Essay on the Development of Christian Doctrine, An
480 pages, 5.25 x 8.00
Paperback | 9780268009212 | March 1994
eBook (PDF) | 9780268158088 | March 1994
eBook (EPUB) | 9780268158095 | March 1994
An Essay on the Development of Christian Doctrine, reprinted from the 1878 edition, “is rightly regarded as one of the most seminal theological works ever to be written,” states Ian Ker in his foreword to this sixth edition. “It remains,” Ker continues, "the classic text for the theology of the development of doctrine, a branch of theology which has become especially important in the ecumenical era.” John Henry Cardinal Newman begins the Essay by defining how true developments in doctrine occur. He then delivers a sweeping consideration of the growth of doctrine in the Catholic Church from the time of the Apostles to his own era. He demonstrates that the basic “rule” under which Christianity proceeded through the centuries is to be found in the principle of development, and he emphasizes that throughout the entire life of the Church this principle has been in effect and safeguards the faith from any corruption.
John Henry Newman, Cong. Orat., was an Anglican priest, poet and theologian and later a Catholic cardinal, who was an important and controversial figure in the religious history of England in the 19th century.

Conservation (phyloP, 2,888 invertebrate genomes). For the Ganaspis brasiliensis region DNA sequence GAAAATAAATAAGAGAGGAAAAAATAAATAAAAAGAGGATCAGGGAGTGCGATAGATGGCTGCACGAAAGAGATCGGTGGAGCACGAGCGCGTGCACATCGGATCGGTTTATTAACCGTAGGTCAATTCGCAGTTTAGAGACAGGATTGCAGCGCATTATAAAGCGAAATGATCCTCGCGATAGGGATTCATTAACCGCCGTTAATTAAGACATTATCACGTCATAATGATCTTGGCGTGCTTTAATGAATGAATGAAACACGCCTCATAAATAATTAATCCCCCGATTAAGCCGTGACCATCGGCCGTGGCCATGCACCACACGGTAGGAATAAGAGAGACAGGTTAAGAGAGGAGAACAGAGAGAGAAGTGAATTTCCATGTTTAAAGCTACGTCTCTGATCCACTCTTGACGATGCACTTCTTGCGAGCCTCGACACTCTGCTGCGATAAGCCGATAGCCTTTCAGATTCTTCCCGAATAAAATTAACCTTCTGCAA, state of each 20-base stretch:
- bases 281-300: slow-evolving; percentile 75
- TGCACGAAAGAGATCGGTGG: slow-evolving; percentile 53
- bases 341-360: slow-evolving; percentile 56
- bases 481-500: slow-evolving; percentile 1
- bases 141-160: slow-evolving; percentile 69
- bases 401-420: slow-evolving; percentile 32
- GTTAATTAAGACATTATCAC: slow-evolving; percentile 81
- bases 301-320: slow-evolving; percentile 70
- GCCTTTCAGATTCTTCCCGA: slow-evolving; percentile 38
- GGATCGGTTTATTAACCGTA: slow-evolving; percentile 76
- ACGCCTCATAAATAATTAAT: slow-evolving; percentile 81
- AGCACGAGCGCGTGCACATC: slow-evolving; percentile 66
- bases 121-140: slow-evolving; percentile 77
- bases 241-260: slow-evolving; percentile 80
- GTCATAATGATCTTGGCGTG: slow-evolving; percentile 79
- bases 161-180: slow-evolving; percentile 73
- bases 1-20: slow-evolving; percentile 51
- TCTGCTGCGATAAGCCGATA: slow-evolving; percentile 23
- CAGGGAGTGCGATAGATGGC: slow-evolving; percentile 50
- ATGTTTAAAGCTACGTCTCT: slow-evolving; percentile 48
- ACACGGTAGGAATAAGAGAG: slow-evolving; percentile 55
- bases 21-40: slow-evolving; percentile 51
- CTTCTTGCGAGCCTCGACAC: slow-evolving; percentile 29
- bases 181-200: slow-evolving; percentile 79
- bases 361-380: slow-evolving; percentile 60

Ian Ker is a member of the theology faculty at Oxford University. His many works include Newman on Being a Christian, The Achievement of John Henry Newman, Newman the Theologian, and Newman and Conversion, all published by the University of Notre Dame Press.
It is a great boon to Newman scholars and to the general public to have available . . . Newman's essay on development. . . . As an added benefit, it contains a superb foreword by Father Ian Ker, which places the essay within the context of Newman's own theological work as well as that of the theological understandings of development, which preceded and followed the essay. [It] is also the profoundly personal stand of one of the finest theological minds of the nineteenth century. . . . This book belongs in every theological library, and is accessible to most educated readers. It is especially rewarding for those who find the study of history a liberating theological exercise. —The Catholic World